I post this comment only to gently remind us that these are real people (buyers and sellers), with real problems and real responsibilities that we cannot assume to know.  Although frustrating, especially because we may be experiencing some of the same financial drains during this time, let's remain compassionate human beings.   All buyers are not trying to get a home for next to nothing, just as all sellers are not unrealistic in their expectations.  By asking more questions of each party, we can gain a better understanding of what the buyer expects for their money, what their ranges are and appropriately show them properties that fit their needs/expectations.  With a thorough understanding of the sellers needs and a realistic understanding between the seller and seller's agent, the agent can then be empowered to do their job properly and help the seller through.....what may be a difficult adjustment.

I hope your buyer finds the home that resonates with them soon, Cindy.  On a side note, I noticed you are a military relocation specialist in the Virginia area.  I have great respect and admiration for those who help our soldiers and their families.  Being former Marine, I can tell you that your expertise and guidance is needed and appreciated by those families.  Keep up the good work!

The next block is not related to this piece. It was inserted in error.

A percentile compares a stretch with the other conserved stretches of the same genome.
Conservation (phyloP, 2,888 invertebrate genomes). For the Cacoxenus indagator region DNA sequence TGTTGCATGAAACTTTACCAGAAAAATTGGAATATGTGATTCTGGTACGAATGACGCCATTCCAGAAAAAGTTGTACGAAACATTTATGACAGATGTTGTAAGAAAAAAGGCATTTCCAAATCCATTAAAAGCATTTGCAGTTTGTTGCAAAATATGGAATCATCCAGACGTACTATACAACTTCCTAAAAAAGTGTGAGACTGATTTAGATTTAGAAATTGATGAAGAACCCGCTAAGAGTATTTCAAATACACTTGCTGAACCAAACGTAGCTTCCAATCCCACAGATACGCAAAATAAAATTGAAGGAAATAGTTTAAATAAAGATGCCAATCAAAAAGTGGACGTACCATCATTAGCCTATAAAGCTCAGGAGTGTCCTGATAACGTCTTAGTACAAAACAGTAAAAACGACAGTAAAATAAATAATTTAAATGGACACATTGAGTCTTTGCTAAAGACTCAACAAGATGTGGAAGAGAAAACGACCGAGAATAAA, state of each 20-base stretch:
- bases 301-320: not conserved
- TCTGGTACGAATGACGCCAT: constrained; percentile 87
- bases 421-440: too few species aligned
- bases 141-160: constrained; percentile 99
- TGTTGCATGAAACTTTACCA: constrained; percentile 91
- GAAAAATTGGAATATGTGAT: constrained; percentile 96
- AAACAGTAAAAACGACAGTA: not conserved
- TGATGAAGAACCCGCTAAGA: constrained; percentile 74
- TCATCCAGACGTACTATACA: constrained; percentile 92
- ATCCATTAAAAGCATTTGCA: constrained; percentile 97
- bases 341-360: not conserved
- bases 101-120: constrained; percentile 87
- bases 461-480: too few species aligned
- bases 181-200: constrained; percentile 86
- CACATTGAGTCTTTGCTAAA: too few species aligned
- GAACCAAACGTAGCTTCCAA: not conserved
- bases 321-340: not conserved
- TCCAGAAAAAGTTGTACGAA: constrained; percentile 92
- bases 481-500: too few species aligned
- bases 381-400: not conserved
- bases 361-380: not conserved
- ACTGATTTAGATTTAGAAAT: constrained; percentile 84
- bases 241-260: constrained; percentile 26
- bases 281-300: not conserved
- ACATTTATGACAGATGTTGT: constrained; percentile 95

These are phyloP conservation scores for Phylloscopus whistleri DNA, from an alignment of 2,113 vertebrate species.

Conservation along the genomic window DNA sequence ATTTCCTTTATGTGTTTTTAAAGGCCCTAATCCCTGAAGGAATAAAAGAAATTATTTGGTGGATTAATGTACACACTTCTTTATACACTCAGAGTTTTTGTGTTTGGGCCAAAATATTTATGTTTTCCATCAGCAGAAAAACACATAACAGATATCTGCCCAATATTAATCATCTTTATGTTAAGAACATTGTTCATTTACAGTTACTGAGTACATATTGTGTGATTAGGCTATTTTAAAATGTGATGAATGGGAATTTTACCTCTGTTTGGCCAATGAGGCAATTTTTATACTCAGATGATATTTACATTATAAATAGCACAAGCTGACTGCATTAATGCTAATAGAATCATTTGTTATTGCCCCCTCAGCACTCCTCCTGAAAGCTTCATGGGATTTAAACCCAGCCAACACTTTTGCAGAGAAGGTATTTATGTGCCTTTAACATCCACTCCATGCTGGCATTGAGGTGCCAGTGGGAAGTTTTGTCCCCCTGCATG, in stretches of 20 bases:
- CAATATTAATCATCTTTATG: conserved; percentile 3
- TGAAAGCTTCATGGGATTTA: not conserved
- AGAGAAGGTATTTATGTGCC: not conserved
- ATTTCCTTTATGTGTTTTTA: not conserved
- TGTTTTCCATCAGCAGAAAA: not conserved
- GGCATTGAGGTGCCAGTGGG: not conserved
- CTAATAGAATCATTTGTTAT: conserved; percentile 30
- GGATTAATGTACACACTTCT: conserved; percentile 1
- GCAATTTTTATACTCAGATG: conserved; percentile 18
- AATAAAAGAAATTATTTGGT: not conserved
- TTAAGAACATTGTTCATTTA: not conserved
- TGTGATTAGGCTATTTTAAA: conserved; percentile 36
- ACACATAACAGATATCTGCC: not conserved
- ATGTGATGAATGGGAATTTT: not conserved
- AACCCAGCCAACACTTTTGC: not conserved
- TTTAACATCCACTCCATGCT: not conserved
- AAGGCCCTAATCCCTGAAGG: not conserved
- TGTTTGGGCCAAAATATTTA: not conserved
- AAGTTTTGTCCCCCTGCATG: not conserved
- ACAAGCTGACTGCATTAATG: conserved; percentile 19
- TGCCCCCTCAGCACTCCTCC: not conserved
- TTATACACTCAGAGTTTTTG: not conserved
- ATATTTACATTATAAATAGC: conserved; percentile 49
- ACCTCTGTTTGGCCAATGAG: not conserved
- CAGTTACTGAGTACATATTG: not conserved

Aug 09, 2010 03:26 AM
Carolyn Roland- In Delaware and S. Chester County PA
Independent architectural histor'n - Wilmington, DE
Carolyn Roland, GRI, CRS

This is a side-effect of our economy--sellers may be close to or already at the point where they will have to hand over money at settlement. If this is not the situation, shame on their agent for not encouraging them to counter-offer. And if they did do this and the sellers didn' listen to their agent, shame on them. At that point, all you can say is, "NEXT!"

Aug 09, 2010 05:08 AM
ZipRealty - Volente, TX